Notifications are Now Live!
Wondering why your cash flow forecast looks off? Or how that overdue bill snuck up on you and put you in a bind? Or ever just logged in to Float and wondered ‘where do I start’? You’re not alone. That’s why we’ve released notifications within Float to let you know when you’ve got overdue bills or invoices, so you can make sure your cash flow forecast is as accurate as it can be. When you log into Float, you’ll see red badges on ‘Bills to Pay’ or ‘Invoices Due’ like this:
You’ll also see the value of those overdue items from within Invoices Due and Bills to Pay when you click on either page. This helps you understand the impact that this can have on your current cash balance in Float – for overdue items, Float has to assume that they will be paid out/paid in today, as we don’t know what the expected future payment date is.
Notifications were one of a bunch of ideas that came out of idea /sketching sessions we had, that everyone at Float took part in. We wanted to try and find some quick fix solutions that could be really useful to users – the low hanging fruit. The problem we were trying to solve was simple – how can we help users be more aware of overdue bills/ invoices while helping to them ensure their cash flow forecast is as accurate as it can be?
Our thinking is that if we can make users more aware of overdue items, they’ll be more motivated to keep on top of their bills/ invoices, resulting in shorter cash collection time, and a better cash balance. This has the added benefit of keeping the expected payment dates on bills/invoices up to date in Float, resulting in a more accurate cash flow forecast.
We also wanted to solve another problem with Float; in the current version, there’s no clear indication of what has changed, and what needs your attention. So this is the first step towards helping users easily see what they need to action, each time they come back to Float.
Our UX designer Jamie created a simple, clickable prototype that we could use to test the idea with a mix of existing users, and people who had never seen Float before. We wanted to learn whether or not people would notice the badge, understand what the notification meant, and what they would do next. Luckily, we weren’t re-inventing the wheel, so for most people it was motivation to click through and see what they needed to do.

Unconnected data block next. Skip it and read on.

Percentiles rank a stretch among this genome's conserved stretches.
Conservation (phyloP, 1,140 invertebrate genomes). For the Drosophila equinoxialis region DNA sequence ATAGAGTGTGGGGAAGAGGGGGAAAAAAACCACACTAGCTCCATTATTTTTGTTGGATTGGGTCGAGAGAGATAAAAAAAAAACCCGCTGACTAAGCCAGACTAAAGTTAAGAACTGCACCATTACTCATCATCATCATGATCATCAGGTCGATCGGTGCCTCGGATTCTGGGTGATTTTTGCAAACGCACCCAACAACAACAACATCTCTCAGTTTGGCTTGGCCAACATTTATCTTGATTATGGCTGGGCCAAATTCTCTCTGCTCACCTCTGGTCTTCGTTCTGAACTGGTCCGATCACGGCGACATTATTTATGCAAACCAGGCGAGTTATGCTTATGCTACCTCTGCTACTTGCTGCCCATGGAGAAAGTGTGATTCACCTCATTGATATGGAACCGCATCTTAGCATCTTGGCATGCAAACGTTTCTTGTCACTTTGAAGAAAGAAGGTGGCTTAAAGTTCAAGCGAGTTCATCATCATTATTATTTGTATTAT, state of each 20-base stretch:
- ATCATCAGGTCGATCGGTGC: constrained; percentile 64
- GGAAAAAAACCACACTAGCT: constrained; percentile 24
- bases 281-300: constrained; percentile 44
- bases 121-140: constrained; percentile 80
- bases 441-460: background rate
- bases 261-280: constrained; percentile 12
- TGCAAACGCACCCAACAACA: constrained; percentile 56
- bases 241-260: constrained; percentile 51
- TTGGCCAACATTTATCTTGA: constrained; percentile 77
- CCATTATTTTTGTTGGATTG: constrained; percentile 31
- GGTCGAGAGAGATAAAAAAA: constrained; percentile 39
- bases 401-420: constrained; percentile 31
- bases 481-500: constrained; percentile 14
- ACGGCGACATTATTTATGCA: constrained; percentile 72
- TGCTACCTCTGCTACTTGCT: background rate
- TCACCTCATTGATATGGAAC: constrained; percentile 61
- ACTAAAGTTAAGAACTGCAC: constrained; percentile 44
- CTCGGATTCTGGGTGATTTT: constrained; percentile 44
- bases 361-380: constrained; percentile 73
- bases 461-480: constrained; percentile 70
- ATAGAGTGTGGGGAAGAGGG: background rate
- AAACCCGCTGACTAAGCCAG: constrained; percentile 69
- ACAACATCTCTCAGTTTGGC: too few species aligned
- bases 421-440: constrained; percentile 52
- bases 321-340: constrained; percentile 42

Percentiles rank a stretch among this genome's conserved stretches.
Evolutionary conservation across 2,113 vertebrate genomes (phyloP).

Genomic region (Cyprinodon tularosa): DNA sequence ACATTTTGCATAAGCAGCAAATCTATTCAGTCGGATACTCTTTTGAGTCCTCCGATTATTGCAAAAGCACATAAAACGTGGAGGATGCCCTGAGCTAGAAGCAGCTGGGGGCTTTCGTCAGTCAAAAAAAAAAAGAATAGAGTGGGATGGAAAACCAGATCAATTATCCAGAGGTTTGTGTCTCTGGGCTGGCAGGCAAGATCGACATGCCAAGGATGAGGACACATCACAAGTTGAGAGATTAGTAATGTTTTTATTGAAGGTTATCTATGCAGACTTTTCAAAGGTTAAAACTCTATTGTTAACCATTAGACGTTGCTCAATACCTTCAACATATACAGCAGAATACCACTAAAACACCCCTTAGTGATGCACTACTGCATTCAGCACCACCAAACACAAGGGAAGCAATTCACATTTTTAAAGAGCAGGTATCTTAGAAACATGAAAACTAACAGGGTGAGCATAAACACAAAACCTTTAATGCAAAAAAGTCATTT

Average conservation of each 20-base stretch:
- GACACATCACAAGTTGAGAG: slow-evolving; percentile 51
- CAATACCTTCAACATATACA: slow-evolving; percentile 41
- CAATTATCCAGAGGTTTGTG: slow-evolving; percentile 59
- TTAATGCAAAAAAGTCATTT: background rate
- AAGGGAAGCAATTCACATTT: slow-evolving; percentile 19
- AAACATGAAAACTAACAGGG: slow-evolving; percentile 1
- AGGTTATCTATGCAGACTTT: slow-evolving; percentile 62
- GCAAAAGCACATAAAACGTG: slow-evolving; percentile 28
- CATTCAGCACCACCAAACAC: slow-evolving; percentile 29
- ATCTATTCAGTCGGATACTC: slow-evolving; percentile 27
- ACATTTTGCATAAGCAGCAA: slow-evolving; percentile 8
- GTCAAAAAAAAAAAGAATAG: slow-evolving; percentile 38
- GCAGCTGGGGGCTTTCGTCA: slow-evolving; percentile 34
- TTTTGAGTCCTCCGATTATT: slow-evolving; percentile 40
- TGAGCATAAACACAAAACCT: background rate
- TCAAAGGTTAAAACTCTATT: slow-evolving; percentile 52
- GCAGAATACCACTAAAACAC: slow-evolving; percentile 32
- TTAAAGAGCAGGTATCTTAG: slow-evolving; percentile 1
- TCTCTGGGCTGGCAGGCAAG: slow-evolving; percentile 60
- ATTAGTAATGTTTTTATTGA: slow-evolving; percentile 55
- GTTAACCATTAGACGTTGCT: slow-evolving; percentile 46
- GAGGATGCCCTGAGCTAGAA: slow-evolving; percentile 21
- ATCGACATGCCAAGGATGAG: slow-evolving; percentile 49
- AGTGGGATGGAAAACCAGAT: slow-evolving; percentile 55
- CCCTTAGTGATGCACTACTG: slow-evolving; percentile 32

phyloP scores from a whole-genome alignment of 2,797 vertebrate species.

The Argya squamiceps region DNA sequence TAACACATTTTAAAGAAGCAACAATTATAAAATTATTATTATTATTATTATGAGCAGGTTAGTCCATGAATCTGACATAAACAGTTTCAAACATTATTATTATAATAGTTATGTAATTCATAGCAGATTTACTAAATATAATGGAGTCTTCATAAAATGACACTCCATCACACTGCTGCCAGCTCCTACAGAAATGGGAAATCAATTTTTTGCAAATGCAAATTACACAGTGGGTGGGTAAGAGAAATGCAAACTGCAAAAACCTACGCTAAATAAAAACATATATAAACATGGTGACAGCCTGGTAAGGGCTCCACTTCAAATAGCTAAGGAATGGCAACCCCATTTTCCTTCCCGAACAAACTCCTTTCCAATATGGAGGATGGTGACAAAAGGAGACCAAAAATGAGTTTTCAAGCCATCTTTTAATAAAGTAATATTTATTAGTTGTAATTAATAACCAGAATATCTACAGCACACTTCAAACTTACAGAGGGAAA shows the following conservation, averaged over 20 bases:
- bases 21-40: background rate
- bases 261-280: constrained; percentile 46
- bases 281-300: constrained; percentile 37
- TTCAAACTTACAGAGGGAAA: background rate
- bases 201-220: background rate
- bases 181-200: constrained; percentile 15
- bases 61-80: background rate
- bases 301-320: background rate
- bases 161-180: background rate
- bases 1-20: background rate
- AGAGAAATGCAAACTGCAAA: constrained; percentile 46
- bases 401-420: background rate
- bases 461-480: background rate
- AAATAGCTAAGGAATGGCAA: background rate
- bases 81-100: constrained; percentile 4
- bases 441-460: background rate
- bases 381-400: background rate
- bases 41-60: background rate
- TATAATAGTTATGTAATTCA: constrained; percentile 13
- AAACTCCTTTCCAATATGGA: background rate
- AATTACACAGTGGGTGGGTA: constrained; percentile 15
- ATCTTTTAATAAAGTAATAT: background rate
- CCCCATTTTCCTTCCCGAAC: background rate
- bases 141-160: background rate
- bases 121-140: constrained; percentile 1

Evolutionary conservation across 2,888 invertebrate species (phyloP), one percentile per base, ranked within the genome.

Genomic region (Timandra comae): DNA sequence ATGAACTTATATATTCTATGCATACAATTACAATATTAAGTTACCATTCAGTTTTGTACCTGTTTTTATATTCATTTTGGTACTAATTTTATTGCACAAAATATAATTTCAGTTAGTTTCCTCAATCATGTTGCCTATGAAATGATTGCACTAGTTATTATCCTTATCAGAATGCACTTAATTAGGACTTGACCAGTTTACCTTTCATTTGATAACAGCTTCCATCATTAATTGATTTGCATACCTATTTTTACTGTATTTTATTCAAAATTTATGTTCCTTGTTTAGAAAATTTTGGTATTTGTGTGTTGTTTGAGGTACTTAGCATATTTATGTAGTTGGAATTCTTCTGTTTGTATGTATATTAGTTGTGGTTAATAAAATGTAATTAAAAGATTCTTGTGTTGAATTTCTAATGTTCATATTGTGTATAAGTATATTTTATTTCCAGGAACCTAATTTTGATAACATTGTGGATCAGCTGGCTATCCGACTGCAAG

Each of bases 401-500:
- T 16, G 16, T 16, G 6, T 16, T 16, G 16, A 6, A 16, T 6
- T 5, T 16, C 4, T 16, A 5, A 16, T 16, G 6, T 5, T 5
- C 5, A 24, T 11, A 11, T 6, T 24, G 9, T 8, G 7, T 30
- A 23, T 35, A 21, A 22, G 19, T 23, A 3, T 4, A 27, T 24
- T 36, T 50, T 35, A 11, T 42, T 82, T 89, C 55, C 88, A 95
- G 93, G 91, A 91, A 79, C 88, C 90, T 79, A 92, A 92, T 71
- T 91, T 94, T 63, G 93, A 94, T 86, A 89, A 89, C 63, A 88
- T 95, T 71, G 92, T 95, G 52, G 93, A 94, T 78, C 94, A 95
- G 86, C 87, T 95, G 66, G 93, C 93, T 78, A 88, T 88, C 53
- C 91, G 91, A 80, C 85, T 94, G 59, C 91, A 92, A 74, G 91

What we learned was that they understood that the overdue items required attention – which is exactly what we hoped. We also learned more about the actions people would take next – changing payment dates and/or excluding invoices/bills. Turns out, there are ways we could make those actions even easier to complete. We won’t be tackling this as part of the notifications release, but it was still an unexpected, and useful, thing to learn.
The first release will be a fairly stripped back version of notifications – we deliberately chose to focus on the simplest solution to allow us to get it in the hands of real users as soon as possible, so we could learn how people interact with them. Over time, we’ll also look at other ways we can help users be aware of other things that need their attention, such as when a budget is exceeded. Feel free to drop me a line at email@example.com and let me know what you think, how it could be more useful for you, or if you’ve got any other feedback about Float.
To find out more about how to use Float and how the notifications feature can help you understand your cash flow sign up to a free webinar today!